Five years ago, I took my first night photo in the Canadian Rockies and I fell in love instantly. Nights in the Canadian Rockies are spectacular, especially when the sky puts on a show that goes a bit further than starlight and moonlight. When I first started into night photography, I had little knowledge of the subject, but I quickly immersed myself in everything about it. I was lucky enough to already have the ideal camera gear that could handle the requirements for shooting under starlight. As a concert photographer, I was used to shooting in the dark and at high ISO settings.
My nights in the Canadian Rockies have ranged from easy roadside locations to the summits of mountains and areas far in the backcountry. The image of the Milky Way at Vermillion Lakes (above) was a lucky shot for me. It was a backup plan for a location in Kananaskis that didn’t work out due to light pollution (I couldn’t see that during the day when I scouted). I had never been to Vermillion Lakes, but looking at a map, I knew I could at least point a camera in a south-facing direction. My timing worked out as the core was just above Mount Rundle and not yet hidden by Sulphur Mountain.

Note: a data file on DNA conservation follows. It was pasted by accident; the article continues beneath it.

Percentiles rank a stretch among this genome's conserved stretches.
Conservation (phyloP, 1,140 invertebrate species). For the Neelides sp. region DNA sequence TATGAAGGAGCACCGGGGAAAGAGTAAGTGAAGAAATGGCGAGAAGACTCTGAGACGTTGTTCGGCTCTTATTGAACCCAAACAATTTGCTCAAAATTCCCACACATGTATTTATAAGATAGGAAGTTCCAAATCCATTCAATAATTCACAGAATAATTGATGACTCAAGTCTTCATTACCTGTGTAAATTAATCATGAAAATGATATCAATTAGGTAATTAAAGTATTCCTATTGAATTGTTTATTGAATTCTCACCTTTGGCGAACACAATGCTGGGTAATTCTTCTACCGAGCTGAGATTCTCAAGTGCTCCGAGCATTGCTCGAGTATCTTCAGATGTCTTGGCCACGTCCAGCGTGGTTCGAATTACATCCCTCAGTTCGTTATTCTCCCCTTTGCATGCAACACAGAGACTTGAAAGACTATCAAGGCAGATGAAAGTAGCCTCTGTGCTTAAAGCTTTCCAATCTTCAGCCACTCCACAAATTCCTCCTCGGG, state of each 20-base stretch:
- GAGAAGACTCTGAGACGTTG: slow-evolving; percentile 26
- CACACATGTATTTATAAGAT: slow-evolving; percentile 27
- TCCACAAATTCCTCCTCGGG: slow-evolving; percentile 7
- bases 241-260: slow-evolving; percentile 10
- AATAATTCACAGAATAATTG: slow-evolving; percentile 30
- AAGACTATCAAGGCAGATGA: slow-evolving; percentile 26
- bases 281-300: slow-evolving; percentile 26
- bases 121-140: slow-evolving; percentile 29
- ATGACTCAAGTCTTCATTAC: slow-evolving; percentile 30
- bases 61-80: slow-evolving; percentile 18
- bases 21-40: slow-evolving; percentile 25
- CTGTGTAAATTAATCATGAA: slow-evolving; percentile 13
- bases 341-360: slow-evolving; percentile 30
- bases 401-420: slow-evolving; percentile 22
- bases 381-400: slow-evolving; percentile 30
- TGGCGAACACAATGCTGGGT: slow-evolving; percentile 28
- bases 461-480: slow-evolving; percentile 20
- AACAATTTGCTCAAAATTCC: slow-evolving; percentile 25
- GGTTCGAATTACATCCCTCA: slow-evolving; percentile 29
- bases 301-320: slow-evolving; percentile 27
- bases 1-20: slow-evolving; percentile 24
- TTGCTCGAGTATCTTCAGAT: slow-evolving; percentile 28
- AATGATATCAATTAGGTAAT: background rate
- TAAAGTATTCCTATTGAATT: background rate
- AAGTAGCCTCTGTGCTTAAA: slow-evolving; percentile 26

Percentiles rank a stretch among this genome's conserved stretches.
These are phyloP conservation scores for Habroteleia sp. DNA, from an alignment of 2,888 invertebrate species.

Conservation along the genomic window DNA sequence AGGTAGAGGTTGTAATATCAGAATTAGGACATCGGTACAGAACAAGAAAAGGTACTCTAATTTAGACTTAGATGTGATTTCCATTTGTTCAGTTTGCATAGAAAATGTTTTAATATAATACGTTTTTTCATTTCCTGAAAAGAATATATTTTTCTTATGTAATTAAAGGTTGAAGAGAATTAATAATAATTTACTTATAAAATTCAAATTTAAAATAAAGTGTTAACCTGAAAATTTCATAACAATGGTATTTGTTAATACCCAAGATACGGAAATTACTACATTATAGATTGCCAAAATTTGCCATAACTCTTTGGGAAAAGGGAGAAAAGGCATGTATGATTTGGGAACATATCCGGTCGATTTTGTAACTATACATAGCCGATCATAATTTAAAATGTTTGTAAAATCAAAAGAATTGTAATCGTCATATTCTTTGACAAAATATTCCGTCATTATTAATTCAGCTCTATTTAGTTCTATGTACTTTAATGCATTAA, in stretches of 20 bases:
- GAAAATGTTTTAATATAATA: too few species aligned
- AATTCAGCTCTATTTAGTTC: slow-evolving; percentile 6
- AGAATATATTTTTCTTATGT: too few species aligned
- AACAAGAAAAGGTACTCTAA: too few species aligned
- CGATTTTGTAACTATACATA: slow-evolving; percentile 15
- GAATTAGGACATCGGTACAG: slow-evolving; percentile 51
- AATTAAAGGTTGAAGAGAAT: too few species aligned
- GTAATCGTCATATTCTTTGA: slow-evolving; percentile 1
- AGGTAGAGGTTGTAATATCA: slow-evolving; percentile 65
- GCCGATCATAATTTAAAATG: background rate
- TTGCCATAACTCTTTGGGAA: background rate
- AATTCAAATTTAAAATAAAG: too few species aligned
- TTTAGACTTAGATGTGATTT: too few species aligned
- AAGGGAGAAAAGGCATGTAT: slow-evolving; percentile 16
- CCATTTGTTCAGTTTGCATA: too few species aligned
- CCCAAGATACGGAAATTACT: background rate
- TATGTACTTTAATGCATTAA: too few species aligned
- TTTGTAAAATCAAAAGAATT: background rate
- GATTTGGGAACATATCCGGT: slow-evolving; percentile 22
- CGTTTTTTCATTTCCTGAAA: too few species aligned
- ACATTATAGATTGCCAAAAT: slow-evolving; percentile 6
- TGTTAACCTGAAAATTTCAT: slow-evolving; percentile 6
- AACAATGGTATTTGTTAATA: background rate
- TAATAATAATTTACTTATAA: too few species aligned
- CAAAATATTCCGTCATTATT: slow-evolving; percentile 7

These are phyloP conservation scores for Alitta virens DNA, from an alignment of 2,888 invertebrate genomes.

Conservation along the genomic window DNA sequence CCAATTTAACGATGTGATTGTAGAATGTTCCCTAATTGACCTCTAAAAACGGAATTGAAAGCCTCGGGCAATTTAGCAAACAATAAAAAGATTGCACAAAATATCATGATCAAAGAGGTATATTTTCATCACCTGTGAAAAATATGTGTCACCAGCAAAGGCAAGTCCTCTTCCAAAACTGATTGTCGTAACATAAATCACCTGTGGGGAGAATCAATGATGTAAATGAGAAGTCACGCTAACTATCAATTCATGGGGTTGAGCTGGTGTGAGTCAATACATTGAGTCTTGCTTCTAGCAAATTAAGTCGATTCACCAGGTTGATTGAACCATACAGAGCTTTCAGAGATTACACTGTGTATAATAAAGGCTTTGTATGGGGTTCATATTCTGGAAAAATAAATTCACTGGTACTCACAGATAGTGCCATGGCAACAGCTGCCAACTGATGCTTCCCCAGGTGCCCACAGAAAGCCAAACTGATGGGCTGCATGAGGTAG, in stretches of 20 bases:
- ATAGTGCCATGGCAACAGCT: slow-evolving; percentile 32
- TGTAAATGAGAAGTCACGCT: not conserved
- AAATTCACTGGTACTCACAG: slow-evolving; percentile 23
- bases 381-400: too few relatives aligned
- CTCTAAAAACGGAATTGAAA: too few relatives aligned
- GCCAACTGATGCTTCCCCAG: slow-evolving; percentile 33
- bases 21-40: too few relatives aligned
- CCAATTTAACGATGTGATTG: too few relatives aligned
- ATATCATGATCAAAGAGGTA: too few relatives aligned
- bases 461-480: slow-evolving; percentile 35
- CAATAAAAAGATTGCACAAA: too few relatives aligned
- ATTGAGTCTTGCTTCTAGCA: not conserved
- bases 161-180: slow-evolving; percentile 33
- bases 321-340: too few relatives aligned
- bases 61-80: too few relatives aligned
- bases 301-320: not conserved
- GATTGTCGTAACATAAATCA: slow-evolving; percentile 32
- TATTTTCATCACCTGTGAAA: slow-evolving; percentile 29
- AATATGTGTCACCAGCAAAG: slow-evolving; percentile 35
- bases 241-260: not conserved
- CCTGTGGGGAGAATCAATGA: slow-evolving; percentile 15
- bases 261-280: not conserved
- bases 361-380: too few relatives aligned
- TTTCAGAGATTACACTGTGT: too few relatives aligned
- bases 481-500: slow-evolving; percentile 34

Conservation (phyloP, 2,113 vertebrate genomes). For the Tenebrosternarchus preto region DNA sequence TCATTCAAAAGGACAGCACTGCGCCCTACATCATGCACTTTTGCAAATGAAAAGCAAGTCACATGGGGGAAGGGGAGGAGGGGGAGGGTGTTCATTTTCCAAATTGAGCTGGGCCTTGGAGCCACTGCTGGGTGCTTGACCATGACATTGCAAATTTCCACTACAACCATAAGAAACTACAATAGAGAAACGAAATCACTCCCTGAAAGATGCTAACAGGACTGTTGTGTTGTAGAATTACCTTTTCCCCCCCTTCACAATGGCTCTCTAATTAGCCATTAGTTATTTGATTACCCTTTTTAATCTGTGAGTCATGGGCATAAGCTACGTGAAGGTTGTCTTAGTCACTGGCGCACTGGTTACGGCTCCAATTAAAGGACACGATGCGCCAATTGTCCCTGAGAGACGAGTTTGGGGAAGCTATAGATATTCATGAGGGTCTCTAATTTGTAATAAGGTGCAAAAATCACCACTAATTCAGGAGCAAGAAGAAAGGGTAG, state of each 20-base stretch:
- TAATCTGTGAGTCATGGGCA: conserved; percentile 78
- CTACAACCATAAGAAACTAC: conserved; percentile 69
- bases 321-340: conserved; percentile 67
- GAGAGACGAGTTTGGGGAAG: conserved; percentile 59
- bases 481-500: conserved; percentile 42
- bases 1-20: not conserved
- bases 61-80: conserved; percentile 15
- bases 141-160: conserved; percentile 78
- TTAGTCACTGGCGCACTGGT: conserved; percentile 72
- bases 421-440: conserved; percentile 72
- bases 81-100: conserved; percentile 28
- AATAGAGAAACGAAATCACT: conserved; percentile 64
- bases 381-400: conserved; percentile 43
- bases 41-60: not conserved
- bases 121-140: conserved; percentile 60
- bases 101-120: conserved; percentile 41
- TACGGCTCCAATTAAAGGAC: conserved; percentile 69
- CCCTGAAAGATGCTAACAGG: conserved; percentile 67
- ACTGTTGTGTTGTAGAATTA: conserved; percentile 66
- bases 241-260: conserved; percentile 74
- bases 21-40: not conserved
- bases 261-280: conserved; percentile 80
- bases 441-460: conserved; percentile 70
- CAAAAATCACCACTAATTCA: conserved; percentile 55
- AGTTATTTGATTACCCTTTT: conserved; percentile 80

Since that night, I have taught myself so much about night photography. I learned how to plan for the direction of the Milky Way, and how to predict Aurora (as well as one can with current data). I’ve also learned how to accept the frustrating weather forecasts, that the snowpack changes every year in the Rockies, and that you never know what kind of conditions you will actually get.
It was because of my new found interest in photographing the night sky that I started hiking, scrambling, and camping in the backcountry. I have a list that is continuously growing with ideas for images, compositions, and places to visit. Night photography has also become my favourite workshop subject to teach – to share some of these locations and have a client capture their first Milky Way photo is always exciting for me too.
Here is a selection of some of my favourite moments from five years of nights in the Canadian Rockies. I am so grateful to live near these places. Often, I have been out alone capturing these images. I can’t describe what it is like to stand in absolute darkness, cut off from everyone, with your eyes completely adjusting to starlight and being totally at peace and happy. And that peace is only broken by me yelling Slayer lyrics when I think I’ve heard something in the darkness.